Congress will pass long-delayed FISA reform legislation as early as tomorrow after key members of the House reached a compromise on a series of issues. The compromise has the backing of House leadership, the White House, and the telecommunications companies fearful of an endless series of lawsuits from their earlier cooperation with the NSA. This bill will permanently update FISA legislation to encompass what became known as the Terrorist Surveillance Program, as well as modernize it to eliminate the archaic language that required warrants for international communications:
After more than a year of partisan acrimony over government surveillance powers, Democratic and Republican leaders have agreed to a bipartisan deal that would be the most sweeping rewrite of spy powers in three decades. The House is likely to vote on the measure Friday, House aides said.
Removing the final barrier to action on the measure, which has been hashed out in recent weeks by senior lawmakers in both parties, House Democratic leaders decided to allow a vote on the bill, despite the opposition of many in their party.
The new agreement broadens the authority to spy on people in the U.S. and provides conditional legal immunity to companies that helped the government eavesdrop after the 2001 terrorist attacks, according to congressional aides in both parties.
The deal, if adopted, would bring the spy activities of a controversial National Security Agency surveillance program permanently under the law. That would allow the government, in certain circumstances, to eavesdrop on U.S. citizens without a specific warrant. It would also expand government spy powers to monitor communications between the U.S. and overseas to collect intelligence on topics beyond terrorism.
This deal does not include explicit immunity for the telecoms. It does, however, provide a standard by which a federal court can determine whether each telecom qualifies for the immunity provisions in the bill by verifying that they received requests and/or approvals from federal agencies that assured the telecoms of the legality of their cooperation. Although it requires a court proceeding to grant immunity, it establishes a clear presumption in favor of the telecoms.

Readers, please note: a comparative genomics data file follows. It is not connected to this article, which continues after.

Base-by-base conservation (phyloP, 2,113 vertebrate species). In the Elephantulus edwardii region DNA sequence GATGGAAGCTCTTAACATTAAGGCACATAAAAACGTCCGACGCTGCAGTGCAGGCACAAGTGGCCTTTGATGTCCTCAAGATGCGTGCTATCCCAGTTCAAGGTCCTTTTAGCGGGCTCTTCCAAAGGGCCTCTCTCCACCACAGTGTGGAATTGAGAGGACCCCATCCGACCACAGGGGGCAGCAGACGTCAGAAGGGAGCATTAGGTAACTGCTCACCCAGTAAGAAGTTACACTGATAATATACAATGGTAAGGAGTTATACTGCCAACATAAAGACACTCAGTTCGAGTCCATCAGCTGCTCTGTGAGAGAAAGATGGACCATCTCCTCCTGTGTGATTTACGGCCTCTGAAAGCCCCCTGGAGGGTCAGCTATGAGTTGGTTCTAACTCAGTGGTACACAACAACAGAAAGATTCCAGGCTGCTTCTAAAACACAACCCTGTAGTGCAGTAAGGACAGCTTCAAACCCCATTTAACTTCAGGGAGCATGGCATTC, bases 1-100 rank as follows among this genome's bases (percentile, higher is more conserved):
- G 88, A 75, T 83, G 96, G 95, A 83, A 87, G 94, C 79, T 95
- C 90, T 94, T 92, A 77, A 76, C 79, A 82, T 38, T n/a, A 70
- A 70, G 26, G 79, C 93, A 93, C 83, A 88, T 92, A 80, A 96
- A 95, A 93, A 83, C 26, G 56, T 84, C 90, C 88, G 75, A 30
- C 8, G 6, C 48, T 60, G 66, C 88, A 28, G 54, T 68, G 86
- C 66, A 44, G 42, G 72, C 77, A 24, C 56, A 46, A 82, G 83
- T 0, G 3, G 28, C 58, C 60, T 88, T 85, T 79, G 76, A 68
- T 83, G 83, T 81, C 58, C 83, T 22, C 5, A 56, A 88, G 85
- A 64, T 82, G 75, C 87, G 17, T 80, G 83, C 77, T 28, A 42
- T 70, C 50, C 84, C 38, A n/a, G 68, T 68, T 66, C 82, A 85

The compromise will make permanent the changes that Congress temporarily applied last summer. That means the FISA reform issue will be settled once and for all, and the legal tripwire of “American switches” will no longer remain extant. Given that most of the world’s communications pass through American switches regardless of whether either end of them terminate in the US, that will make it much easier for the NSA to nimbly follow terrorist communications without the retarding effect of warrant applications on each new pathway.
Expect the netroots to go crazy this afternoon. They managed to stall the compromise during the Democratic primaries and provided a small boomlet to Chris Dodd’s campaign — which remained almost too small to detect. They will scream about the Democratic collapse on this issue, when the FISA changes have long had bipartisan support, as did telecom immunity in the Senate. The loss on this issue will create a firestorm of rage that will soon subside to sharp bitterness.
For the rest of us, the agreement came far too late, but yet in time to keep the last of the NSA’s working orders from expiring. We may never know how much intelligence got lost from February to now — and we’d better hope we never have to find out.